Seated ModelSeated ModelSeated ModelSeated ModelSeated Model


"No matter how he configures the ritual, the artist operates under individuation's compulsion to repeat: as a substitute for everyone else, he must again and again stir up and agitate the painful echoes located in the scars left behind by labor on the ego." (Beat Wyss, der Wille zur Kunst)

"Seated model" deals with one specific model of the image of the artist: an archetype, whose roots lie deep within the biographies of artists of the modern era, and which has constituted a kind of matrix for the modes of existence chosen by many producers of art within the sphere of occidental culture in recent centuries. It is a question of the model of the broken, suffering artistic personality, which positions itself autocratically at the centerpoint of the artist's conception of the world - a model that, meanwhile, has in many cases come to be regarded as outmoded. Within the artistic community, this model has ostensibly suffered from a loss of credibility. Yet if we consider contemporary phenomena, it has clearly even become highly diffused throughout the images of many other professional occupations. Contemporary work practices in many fields - and in particular in areas that focus on creativity, research and development - demand of their practitioners expenditures of time and energy that involve self-exploitation and which frequently drive both body and spirit to the edge of exhaustion, while at the same time involving a heightened sensitivity of ones own purported importance and productive presence.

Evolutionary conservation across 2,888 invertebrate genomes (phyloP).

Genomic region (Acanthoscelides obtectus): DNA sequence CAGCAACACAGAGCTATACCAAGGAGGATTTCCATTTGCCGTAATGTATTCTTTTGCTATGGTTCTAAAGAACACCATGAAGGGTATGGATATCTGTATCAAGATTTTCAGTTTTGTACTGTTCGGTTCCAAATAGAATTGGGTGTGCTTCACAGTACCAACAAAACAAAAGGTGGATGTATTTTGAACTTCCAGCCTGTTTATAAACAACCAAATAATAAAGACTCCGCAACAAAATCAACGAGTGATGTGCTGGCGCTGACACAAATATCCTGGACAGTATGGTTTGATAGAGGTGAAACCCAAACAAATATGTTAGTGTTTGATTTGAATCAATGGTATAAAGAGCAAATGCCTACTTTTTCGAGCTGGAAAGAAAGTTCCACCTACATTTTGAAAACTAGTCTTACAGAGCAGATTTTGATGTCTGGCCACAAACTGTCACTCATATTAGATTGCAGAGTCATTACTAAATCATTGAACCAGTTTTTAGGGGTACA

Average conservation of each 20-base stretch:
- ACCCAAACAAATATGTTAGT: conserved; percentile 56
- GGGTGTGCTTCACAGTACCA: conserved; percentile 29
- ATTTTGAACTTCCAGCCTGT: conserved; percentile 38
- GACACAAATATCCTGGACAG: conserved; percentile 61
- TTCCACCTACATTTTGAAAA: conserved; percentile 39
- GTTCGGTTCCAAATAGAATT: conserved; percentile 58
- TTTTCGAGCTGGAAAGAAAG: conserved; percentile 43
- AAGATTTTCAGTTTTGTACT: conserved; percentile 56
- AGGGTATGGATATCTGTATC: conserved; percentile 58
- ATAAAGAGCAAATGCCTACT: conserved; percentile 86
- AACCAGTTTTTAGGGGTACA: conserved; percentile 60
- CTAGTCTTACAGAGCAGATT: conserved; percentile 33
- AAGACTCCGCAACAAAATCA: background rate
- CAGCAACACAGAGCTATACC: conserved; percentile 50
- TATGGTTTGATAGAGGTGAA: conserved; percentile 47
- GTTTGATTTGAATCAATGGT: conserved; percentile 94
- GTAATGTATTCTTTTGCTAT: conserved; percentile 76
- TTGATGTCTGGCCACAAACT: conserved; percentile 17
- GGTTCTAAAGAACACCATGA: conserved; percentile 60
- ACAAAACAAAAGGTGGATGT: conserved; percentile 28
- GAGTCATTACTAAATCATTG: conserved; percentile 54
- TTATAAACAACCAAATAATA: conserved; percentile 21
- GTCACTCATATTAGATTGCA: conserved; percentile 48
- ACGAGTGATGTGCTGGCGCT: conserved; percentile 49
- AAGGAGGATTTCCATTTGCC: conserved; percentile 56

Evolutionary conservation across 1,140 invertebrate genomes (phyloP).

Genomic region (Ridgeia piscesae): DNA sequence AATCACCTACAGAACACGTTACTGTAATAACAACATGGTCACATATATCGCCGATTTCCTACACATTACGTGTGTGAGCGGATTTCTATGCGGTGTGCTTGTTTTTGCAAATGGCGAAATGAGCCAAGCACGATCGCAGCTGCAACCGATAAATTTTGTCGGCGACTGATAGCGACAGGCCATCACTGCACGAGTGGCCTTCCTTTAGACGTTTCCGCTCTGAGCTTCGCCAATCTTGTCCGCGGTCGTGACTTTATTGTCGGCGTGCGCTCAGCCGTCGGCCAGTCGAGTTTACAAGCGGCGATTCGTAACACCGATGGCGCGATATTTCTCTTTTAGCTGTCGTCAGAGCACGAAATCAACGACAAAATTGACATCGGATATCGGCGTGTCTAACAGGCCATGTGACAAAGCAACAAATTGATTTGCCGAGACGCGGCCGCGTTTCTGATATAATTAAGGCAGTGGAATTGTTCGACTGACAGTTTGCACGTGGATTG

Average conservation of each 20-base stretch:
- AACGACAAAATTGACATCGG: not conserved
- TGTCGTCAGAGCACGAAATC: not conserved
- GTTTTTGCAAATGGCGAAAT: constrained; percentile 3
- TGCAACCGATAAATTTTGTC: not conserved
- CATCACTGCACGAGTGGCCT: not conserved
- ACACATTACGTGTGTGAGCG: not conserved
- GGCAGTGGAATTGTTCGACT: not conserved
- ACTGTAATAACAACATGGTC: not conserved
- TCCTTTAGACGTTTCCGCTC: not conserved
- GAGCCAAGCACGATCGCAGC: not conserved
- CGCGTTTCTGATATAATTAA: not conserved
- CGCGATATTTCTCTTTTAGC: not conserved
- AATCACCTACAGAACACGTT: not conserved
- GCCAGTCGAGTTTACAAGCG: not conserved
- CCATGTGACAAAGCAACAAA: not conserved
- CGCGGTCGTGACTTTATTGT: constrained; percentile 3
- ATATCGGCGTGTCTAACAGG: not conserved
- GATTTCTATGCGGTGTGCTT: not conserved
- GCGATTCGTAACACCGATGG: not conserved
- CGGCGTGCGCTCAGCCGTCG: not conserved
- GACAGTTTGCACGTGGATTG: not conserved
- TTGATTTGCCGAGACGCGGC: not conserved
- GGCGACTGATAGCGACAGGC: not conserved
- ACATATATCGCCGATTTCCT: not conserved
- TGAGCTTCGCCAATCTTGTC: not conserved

In its serial mode of presentation, its sober approach to recording and its strategy of scenarization, which is based on declension, the work formulates an exploratory and ironic distance to its thematic content. Notwithstanding, the staging is based upon a "true" incident. Hurrying between various appointments, all (of course) involving art projects, Alba D'Urbano broke her leg. Sitting in her wheelchair and considering the unfortunate conjunction of circumstances, she reflected in general terms on the ancient theme of the artist as a projective surface - a function fulfilled by the artist somewhere between self-determination and role-playing, and perhaps in spite of all irony and awareness of critical metalevels. In any event, "seated model" could be seen as posing a question which oscillates between appropriation, rejection and reinterpretation. Here, the artist herself becomes a model. In her representative and art-producing function, she sits with fractured sanctimony in her wheelchair as though on a throne, expectantly awaiting a tribute in the form of photography (the photographer Tina Bara).

As in the other works, the two artists reflect here on the connections between art production and bodily inscription, between performances practices and both medial images and medial art history. Emerging here explicitly as an artistic strategy is the deployment and appropriation of other works of art and "backgrounds" for their own artistic productions and statements. The background of "seated model" is a fresco executed in 1999 by the artist Martin Figura for Alba D'Urbano's apartment. The work is based on architectural drawings by Leon Battista Alberti, and it reflects upon the model function of natural elements in relation to architectonic "building blocks" while confronting the fragile, ephemeral, living material with the abstract, constructed ideal.


Presentation: 5 Lambda-prints, 150 x 100 cm, diasec




FaLang translation system by Faboba